Many people are considered "professionals" by virtue of the field they work in such as lawyers, accountants, or doctors. When a person who works in a professional field provides services to a client or patient, they often charge a professional fee for their services. A professional fee is generally a fee that is determined in advance of the service performed and is based on the value of the expertise of the person providing the service. A professional fee may be charged by the hour or as a set fee as determined by the services agreed upon to be performed by the parties.
Lawyers charge a professional fee for representation of clients. A lawyer may charge by the hour, on a contingency fee basis, or may charge a flat fee for representation. When a lawyer charges by the hour, he or she generally requires the client to pay a retainer fee up front from which the lawyer may then deduct the fees as they accrue. A contingency fee arrangement allows the client to obtain the services of a lawyer without any upfront costs with the agreement that the lawyer will receive his or her professional fee as a percentage of the amount awarded to the client when the case terminates. A flat fee is sometimes charged, particularly in criminal representation, by deciding on a fee that will include the lawyers services for the duration of the case.
An accountant may also charge for his or her services by the hour or may charge a flat fee. Preparation of a simple tax return may be charged at a flat fee rate since the accountant usually has a good idea how much time will be involved from the onset of the representation. More complex tax or financial matters may require the accountant to charge by the hour and may require a retainer.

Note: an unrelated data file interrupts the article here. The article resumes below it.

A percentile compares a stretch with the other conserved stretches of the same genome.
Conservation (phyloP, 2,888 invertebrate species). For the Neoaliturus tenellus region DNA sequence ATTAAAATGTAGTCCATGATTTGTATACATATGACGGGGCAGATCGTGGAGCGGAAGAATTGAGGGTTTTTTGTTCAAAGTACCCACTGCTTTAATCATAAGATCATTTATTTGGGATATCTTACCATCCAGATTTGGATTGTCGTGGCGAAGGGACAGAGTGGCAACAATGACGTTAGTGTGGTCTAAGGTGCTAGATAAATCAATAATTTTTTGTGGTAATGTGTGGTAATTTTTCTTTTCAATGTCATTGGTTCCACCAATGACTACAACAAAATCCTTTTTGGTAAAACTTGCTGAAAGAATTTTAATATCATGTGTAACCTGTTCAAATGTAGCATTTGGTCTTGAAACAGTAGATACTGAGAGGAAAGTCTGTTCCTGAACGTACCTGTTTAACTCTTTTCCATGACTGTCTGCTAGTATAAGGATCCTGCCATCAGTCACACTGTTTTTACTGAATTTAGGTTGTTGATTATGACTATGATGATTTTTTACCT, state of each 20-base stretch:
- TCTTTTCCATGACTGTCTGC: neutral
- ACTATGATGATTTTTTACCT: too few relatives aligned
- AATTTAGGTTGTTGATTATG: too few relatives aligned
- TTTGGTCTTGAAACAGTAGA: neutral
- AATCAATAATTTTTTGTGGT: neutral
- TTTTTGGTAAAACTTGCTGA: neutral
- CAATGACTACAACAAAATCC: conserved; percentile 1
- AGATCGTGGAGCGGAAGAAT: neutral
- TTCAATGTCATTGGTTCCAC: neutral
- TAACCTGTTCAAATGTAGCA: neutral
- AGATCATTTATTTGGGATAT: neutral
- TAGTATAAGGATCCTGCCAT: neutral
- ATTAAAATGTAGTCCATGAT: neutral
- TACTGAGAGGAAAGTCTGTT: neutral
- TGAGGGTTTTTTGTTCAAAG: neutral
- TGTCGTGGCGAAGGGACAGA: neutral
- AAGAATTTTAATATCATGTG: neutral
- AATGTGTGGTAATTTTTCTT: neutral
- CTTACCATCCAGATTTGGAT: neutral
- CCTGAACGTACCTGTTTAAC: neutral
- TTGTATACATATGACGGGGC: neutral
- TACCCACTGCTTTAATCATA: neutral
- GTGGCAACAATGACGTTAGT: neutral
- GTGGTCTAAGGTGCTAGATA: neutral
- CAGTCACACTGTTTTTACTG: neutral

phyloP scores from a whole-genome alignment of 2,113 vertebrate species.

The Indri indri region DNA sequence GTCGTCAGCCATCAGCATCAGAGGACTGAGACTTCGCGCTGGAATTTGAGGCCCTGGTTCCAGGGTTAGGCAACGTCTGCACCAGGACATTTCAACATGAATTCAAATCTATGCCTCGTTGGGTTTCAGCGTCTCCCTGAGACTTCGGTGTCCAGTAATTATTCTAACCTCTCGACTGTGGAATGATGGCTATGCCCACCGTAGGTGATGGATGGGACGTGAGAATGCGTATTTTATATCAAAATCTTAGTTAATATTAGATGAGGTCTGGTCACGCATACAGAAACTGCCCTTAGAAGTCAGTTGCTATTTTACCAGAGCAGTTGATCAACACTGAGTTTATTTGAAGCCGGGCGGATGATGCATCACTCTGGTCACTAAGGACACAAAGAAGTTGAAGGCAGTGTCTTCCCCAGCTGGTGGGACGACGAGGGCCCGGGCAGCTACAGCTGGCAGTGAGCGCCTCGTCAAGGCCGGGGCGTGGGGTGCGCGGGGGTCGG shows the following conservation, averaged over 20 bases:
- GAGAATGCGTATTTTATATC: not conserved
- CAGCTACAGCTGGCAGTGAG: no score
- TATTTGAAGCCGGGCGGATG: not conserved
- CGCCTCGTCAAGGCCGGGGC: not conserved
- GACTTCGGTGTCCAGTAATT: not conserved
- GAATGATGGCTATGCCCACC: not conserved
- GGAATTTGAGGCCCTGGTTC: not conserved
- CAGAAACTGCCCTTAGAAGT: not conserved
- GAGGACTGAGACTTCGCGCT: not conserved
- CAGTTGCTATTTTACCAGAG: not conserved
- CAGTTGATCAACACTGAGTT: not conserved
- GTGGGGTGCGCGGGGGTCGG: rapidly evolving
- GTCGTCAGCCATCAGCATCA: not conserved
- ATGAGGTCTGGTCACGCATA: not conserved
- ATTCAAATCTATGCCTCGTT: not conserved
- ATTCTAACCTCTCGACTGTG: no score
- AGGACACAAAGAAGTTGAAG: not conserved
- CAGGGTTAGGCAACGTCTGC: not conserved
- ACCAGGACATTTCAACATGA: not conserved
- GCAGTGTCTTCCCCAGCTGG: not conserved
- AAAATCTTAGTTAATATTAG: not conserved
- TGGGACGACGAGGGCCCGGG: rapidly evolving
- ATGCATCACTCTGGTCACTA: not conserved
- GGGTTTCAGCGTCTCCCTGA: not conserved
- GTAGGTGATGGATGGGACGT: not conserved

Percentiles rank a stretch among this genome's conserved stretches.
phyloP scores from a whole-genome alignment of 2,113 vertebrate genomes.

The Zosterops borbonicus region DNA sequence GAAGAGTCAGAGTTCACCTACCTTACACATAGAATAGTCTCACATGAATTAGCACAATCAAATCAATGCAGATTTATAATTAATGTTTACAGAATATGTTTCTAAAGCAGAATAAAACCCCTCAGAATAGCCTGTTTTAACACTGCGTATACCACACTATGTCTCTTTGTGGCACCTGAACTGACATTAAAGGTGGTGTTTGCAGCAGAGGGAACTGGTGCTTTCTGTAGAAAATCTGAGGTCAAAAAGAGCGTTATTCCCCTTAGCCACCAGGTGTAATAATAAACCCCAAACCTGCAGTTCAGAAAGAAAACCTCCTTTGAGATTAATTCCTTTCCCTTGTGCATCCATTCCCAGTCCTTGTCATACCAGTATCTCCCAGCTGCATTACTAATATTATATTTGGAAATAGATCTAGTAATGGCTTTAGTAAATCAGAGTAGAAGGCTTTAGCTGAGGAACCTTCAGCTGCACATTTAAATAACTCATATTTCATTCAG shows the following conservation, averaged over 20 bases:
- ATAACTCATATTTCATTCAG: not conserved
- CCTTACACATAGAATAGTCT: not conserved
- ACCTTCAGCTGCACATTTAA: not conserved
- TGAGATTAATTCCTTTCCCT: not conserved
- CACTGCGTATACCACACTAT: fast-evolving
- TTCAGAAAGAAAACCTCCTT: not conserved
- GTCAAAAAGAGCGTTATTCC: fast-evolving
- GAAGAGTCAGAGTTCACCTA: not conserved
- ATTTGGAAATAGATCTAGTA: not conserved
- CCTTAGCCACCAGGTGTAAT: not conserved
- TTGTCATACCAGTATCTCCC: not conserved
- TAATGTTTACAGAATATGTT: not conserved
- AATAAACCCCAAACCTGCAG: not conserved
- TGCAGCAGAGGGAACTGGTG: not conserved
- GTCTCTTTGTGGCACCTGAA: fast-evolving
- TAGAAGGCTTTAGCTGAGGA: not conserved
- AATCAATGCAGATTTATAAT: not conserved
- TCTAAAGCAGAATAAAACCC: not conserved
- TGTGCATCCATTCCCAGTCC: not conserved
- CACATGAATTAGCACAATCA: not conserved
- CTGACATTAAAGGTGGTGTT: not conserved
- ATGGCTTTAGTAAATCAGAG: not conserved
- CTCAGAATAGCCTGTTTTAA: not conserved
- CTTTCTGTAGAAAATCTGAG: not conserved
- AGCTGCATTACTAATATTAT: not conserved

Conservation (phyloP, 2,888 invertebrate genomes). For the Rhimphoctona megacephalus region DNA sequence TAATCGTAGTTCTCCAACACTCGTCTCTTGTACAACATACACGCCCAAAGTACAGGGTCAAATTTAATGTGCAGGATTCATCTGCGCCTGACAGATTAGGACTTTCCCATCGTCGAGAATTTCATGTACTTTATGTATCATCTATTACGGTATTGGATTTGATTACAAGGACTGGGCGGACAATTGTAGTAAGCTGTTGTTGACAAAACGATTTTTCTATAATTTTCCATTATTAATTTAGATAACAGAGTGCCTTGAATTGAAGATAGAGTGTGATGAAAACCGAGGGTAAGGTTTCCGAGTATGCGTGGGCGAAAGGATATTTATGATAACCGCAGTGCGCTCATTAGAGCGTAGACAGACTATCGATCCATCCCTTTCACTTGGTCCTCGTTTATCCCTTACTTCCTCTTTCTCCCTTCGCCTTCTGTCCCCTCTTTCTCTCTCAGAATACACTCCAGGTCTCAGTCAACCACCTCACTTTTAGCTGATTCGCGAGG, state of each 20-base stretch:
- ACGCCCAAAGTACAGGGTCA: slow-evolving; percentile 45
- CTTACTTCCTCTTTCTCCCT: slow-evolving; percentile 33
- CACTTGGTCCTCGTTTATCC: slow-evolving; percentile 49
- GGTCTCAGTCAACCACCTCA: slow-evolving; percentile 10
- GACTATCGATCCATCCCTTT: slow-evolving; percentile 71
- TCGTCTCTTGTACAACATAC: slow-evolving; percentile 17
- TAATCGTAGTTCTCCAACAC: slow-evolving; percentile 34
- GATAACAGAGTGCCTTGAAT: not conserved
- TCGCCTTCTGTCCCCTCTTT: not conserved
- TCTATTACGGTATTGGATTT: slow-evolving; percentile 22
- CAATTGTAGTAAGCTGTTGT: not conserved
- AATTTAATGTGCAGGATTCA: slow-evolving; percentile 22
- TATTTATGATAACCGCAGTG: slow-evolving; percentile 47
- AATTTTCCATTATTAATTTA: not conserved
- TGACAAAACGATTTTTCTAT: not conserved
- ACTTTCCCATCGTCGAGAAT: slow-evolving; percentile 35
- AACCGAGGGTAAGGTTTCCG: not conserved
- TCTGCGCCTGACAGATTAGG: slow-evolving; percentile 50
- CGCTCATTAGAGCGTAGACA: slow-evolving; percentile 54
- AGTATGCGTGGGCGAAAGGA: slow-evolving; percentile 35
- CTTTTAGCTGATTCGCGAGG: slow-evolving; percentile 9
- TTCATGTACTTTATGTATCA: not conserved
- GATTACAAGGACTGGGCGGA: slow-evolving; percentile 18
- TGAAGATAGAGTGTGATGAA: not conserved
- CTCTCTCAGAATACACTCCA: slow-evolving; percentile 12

A professional fee paid to a doctor or medical provider is likely to be charged according to the services rendered or the procedure performed. Most doctors have a schedule of services that they offer their patients, as well as a corresponding fee scale for those services. A large portion of the payments for medical services are paid for by insurance companies, so the payment may not be required at the time service is rendered; however, if insurance coverage is being used, the medical provider will generally require confirmation of the coverage before providing the service or performing the procedure.